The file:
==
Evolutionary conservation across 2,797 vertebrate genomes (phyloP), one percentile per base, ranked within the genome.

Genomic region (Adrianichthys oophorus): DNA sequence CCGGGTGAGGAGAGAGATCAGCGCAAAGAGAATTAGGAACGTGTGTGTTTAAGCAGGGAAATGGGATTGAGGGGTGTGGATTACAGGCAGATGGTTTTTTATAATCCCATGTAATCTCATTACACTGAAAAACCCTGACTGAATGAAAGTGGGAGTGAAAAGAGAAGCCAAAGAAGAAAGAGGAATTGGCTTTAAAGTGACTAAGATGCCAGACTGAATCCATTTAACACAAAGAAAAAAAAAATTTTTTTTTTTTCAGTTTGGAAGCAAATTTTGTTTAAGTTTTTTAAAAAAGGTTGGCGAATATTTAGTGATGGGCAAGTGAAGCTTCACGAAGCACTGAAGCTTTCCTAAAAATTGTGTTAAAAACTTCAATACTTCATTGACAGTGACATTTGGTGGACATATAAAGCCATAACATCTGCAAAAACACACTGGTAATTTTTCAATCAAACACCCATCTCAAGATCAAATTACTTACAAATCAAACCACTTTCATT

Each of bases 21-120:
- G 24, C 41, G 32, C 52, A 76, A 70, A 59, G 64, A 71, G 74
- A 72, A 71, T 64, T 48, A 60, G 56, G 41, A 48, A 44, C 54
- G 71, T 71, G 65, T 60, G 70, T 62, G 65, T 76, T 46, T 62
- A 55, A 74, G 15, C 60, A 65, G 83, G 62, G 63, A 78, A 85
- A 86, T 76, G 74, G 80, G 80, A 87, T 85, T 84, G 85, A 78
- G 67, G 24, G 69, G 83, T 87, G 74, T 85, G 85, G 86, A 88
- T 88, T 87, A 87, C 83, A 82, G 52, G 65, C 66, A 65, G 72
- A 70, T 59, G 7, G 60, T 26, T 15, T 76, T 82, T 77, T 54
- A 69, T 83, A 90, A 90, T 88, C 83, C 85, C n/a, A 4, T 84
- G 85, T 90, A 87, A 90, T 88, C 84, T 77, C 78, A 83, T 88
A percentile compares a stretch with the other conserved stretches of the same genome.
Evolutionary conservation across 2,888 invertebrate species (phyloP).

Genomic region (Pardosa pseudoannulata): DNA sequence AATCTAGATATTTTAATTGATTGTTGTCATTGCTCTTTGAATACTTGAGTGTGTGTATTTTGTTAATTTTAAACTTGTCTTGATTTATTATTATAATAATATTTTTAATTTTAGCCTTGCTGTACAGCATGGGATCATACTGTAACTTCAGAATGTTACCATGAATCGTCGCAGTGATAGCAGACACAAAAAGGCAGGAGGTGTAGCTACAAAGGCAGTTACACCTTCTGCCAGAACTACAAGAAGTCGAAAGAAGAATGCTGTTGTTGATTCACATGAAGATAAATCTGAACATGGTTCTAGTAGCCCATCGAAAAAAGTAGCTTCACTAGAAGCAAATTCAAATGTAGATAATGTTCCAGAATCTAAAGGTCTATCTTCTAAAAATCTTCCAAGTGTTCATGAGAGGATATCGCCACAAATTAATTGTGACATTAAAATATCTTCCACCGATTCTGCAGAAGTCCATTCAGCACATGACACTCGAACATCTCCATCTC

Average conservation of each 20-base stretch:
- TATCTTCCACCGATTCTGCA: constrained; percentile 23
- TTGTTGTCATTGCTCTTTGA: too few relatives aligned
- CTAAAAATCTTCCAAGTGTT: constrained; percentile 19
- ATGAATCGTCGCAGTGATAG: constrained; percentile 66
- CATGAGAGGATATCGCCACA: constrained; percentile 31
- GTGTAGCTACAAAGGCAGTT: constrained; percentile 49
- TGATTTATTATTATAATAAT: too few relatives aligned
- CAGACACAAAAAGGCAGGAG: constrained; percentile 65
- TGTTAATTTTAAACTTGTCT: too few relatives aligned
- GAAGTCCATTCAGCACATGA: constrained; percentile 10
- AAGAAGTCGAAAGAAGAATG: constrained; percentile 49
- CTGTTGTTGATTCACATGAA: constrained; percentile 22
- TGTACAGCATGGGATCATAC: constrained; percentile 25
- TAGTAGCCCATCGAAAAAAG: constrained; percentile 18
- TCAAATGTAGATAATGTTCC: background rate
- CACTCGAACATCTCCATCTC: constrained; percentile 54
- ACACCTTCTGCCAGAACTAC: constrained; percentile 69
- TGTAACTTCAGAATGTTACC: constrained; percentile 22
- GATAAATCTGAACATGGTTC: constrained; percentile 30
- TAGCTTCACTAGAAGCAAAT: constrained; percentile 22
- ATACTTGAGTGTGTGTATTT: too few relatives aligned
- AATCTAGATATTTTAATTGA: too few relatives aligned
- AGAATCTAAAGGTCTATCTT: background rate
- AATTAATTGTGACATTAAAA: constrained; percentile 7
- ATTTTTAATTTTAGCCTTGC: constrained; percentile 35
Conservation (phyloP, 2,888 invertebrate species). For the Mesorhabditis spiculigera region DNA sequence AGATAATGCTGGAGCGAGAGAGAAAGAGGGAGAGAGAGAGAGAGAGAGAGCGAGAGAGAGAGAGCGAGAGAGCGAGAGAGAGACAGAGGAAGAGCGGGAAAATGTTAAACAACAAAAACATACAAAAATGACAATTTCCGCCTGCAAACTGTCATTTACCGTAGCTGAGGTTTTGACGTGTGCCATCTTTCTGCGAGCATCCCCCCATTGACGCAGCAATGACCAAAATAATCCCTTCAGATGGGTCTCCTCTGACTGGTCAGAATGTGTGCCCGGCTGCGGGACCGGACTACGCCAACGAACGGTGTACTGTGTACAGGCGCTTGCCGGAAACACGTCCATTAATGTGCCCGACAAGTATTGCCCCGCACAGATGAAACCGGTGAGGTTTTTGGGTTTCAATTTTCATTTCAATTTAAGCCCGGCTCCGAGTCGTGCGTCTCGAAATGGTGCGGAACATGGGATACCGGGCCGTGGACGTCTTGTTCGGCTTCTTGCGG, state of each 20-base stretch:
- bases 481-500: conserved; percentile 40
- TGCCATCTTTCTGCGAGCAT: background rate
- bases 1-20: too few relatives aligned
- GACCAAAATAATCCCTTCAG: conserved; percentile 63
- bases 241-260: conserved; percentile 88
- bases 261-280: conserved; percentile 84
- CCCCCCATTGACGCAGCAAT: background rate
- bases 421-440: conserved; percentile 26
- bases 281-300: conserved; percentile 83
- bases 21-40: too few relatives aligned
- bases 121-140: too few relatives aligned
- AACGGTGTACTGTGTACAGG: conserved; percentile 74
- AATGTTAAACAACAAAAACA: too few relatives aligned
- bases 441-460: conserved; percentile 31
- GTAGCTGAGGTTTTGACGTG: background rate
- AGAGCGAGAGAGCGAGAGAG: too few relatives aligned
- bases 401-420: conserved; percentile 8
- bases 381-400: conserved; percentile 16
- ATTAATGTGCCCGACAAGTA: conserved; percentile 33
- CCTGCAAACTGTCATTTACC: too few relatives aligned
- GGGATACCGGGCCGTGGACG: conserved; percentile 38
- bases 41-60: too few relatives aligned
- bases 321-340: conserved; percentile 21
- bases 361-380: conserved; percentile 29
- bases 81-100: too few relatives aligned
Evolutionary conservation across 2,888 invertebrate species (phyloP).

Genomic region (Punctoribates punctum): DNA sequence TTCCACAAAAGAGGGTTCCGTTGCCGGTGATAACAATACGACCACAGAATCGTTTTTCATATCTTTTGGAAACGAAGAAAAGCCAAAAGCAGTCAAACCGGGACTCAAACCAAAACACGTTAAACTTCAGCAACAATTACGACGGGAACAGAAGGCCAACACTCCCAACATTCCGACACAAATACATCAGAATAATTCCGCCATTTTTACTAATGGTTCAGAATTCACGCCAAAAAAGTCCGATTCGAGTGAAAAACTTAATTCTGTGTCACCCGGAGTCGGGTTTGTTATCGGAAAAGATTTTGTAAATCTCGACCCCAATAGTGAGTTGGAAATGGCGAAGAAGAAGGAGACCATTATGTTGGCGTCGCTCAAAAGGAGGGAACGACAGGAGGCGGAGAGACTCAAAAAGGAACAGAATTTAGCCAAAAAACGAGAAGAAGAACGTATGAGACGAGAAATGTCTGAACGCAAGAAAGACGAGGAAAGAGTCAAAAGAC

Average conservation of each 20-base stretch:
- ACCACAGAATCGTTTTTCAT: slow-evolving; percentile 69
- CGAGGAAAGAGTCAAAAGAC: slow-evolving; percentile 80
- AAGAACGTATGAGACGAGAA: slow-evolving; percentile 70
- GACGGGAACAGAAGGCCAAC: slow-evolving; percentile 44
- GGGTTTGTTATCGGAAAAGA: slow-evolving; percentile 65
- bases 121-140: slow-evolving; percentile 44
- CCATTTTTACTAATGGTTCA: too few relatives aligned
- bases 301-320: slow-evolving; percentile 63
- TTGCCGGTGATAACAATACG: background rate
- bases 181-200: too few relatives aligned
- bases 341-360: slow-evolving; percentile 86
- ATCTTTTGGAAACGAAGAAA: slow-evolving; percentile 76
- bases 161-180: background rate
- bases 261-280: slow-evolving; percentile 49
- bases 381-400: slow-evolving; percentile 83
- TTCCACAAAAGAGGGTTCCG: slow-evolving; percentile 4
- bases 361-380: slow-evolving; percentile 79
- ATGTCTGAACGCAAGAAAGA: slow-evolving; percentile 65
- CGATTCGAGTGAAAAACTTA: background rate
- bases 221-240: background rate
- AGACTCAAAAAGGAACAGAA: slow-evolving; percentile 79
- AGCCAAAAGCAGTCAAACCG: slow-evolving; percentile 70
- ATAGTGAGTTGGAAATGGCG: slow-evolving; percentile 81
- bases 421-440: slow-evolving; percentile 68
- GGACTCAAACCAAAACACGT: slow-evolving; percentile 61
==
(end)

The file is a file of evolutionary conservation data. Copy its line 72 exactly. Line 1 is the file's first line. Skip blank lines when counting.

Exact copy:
- ACCACAGAATCGTTTTTCAT: slow-evolving; percentile 69